Robots.txt Summit

Apr 11, 2007 - 6:04 pm 1 by

This session allows the search teams at Ask, Live, Google, and Yahoo to provide input about various robots.txt files and asks the audience about how to improve upon the robots.txt standard. It is very discussion-based and representatives from the Big 4 ask for input in a variety of different areas related to robots.txt (and sitemaps).

Presented by: Keith Hogan, Eytan Seidman, Dan Crow from Google Sean Suchter from Yahoo!

Moderated by Danny Sullivan

Keith Hogan first presents the company profile. Less than 35% of servers have a robots.txt files. The majority of robots.tx files are compied from one found online that is very generic (2.5M hosts have this file). The robots.txt files vary in length to 1 character to over 256,000 characters.

He shows a histogram of the sizes - the peak is at 23 characters. 11% has this amount: User-agent: * Disallow: /

Robots format is not well understood. He shows a screenshot that has a funny comment saying "Please use during off-peak hours."

Recent addition to robots.txt where you can add a sitemap directive: SITEMAP: http://www..xml

Both robots and sitemaps are kind of linked together. The accomplish similar goals. Sitemaps allow webmaster page level control to identify pages, etc.

Possible changes/additions to robots: is it time to change the format to XML? It would improve accuracy control, perhaps: crawler allow groups/disallow groups, allow paths, disallow paths.

Another possibility is to have peaks during daytimes, valleys at nighttimes, etc. Should webmasters be able to stop/slow crawling of the site during differnet times?

Perhaps it is better to specify a start crawl time and end time.

Some sites have hosts/IPs that are dedicated to crawlers and tell them to visit certain sites.

HTML provides meta directives - noindex, nofollow, nocache, noarchive. Should this be added to robots?

Another thing is spider traps or duplicate content for crawlers even though there are plenty of heuristics to identify these problems - session IDs, affiliate IDs. Should robots add hints for this so that sites don't end up with duplicate pages and smaller link credits?

You can find the Ask crawler information from the About page.

Question for audience: If you had your own machine and website, what is your interaction with your hosting company and how can you control crawling your site?

Eytan Seidman from presents next. He asks how many people use robots.txt. He shows us the robots.txt file that says "Do not crawl the site during the day!"

A big part about websites to search engines is communication. Search engines have no good way of communicating with websits through robots.txt. There should be a protocol to facilitate this communication in robots.txt.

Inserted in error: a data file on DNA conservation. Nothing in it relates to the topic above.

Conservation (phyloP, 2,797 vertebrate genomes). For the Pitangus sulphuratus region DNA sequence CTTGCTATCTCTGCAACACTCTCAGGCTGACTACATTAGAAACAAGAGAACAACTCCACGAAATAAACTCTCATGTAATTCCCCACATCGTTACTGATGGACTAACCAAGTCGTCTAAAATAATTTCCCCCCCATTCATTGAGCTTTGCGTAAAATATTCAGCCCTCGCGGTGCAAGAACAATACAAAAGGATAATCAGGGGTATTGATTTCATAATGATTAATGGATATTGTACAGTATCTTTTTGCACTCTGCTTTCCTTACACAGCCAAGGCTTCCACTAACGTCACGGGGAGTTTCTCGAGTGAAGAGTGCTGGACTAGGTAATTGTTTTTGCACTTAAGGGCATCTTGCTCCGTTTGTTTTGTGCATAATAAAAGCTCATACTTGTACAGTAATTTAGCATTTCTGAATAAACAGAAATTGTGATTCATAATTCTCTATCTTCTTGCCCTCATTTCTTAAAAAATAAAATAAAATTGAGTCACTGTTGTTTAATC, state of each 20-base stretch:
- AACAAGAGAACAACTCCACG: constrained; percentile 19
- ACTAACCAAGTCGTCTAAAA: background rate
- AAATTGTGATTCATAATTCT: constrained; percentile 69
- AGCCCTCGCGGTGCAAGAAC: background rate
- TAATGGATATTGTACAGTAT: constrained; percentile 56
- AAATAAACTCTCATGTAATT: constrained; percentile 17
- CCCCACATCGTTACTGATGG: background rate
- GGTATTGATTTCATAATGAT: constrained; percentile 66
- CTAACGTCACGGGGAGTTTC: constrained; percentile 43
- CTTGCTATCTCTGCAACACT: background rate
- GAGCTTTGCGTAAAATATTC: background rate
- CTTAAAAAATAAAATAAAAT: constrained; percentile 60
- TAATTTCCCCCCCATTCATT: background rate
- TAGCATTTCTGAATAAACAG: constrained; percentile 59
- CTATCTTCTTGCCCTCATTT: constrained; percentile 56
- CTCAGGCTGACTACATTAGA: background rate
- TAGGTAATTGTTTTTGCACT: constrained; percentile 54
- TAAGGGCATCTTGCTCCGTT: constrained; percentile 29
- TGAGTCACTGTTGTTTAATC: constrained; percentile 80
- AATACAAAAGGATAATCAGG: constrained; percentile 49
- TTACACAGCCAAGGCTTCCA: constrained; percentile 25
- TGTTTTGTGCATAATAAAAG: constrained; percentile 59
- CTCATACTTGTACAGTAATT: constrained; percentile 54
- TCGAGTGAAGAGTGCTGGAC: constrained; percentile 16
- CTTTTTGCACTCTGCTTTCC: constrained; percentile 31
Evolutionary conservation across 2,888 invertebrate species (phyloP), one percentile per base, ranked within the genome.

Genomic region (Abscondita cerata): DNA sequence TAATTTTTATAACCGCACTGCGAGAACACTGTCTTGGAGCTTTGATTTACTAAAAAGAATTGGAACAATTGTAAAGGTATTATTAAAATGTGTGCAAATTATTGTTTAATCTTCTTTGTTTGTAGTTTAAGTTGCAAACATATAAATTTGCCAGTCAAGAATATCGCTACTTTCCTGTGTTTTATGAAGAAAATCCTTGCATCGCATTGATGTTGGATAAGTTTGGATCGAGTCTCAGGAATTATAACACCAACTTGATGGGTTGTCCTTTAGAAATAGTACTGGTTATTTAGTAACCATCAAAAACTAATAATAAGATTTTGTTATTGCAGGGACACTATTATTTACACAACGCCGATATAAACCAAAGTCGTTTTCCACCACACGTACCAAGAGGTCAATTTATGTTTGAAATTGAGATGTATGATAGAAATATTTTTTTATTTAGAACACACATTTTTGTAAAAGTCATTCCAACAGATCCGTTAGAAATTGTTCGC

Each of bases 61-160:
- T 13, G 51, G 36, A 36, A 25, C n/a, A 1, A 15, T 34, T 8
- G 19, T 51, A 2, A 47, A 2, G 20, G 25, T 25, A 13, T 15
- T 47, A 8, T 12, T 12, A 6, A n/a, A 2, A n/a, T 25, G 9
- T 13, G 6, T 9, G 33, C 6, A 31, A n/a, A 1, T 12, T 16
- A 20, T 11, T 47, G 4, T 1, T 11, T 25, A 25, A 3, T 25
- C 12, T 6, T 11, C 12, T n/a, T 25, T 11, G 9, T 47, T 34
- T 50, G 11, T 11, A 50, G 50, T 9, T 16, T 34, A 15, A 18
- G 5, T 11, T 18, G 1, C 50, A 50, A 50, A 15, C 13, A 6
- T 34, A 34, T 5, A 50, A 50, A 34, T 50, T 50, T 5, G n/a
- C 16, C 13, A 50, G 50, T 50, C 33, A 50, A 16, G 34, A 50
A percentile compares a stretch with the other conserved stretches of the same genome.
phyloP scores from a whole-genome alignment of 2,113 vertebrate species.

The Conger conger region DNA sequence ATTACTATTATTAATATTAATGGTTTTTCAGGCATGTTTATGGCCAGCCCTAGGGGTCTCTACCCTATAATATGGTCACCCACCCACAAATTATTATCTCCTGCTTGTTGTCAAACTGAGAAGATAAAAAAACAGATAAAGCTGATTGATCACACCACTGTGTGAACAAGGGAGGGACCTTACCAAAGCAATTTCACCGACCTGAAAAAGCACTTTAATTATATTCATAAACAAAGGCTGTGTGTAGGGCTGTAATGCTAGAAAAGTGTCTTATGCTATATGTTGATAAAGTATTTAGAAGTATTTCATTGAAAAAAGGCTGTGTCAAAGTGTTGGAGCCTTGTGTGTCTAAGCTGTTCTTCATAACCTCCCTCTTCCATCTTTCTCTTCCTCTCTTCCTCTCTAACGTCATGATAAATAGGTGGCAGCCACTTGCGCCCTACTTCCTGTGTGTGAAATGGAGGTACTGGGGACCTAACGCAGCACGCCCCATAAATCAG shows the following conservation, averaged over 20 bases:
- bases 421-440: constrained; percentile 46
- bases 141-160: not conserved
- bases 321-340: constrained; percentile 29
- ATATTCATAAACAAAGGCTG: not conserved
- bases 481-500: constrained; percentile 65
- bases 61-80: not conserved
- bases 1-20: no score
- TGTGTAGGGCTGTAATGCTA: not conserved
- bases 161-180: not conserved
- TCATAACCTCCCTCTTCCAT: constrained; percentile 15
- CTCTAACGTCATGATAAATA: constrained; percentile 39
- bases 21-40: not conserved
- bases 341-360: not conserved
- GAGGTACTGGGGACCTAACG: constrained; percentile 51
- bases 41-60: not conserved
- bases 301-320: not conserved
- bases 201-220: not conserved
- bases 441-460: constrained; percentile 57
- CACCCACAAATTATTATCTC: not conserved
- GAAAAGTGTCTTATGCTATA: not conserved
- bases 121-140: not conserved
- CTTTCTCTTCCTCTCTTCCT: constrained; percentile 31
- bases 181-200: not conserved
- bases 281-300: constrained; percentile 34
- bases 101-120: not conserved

Robots.txt's protocol is very complex. Engines don't support a common set of control. There is some commonality but it's not as good as it could be.

Dan Crow from Google speaks next.

He speaks about the robots.txt exclusion protocol - robots.txt and robots meta tags. Tells search engines what not to index. The exclusion protocol started in 1994 and is the de facto standard in the industry. There are still significant changes between search engines

Standardization: Should we revive the standardization effort? Common core features as they exist/defined extension mechanism.

Long-term goal - consistent syntax and semantics/improved common feature set.

Sean Suchter, director of search technology at Yahoo speaks next. He says that the Yahoo spider is Yahoo Slurp which supports all standard robots.txt commands. There are custom extensions, such as crawl-delay, sitemap, wildcards. There are custom meta extensions, such as NOODP and NOYDIR. He adds that different Yahoo search properties use different user agents, so if you are trying to affect one robot, please only address that robot. You want to be careful - depending on how you use your robots.txt, you will have different effects on different robots and can lose out on traffic from some type of search.

One question that he has for us is regarding the crawl-delay. How should this be rate limited? A crawl delay actually seen "in the wild" of 40 seconds means that Yahoo can never crawl a large news site. Is it about bandwidth reduction? In what manner is this used?

Another one that is floating around - robots-noindex and robots-index - this goes in your HTML page that mark pages that you don't want the robots to use for purposes of retrieval. For example, templates or ad-text that would cause irrelevant traffic.

The last question he has is about complex HTML and CSS, iframes, etc., there's a lot more than the page that is useful - how would users want to emphasize or exclude this?

Questions - Danny asks: Is it better to have robots.txt in an XML format? Some guy from the audience says that it should be part of the sitemaps standard if this is a requirement. Another guy says that he likes the XML idea for the nature of his business. He mentions that XML could underline parts of his site that have duplicate content issues. He says that he wants to know if there are any tools that display any pages that have duplicate content.

The first guy who responds adds that he is concerned about people being able to authenticate through robots.txt to only allow spiders that people trust. Danny says that there is the ability to do reverse DNS lookups, but he acknowledges that this is a pain. How can the robots.txt be improved to allow for authenticated spiders?

Danny asks about timezone control. Not many people seem overly concerned about timezone control.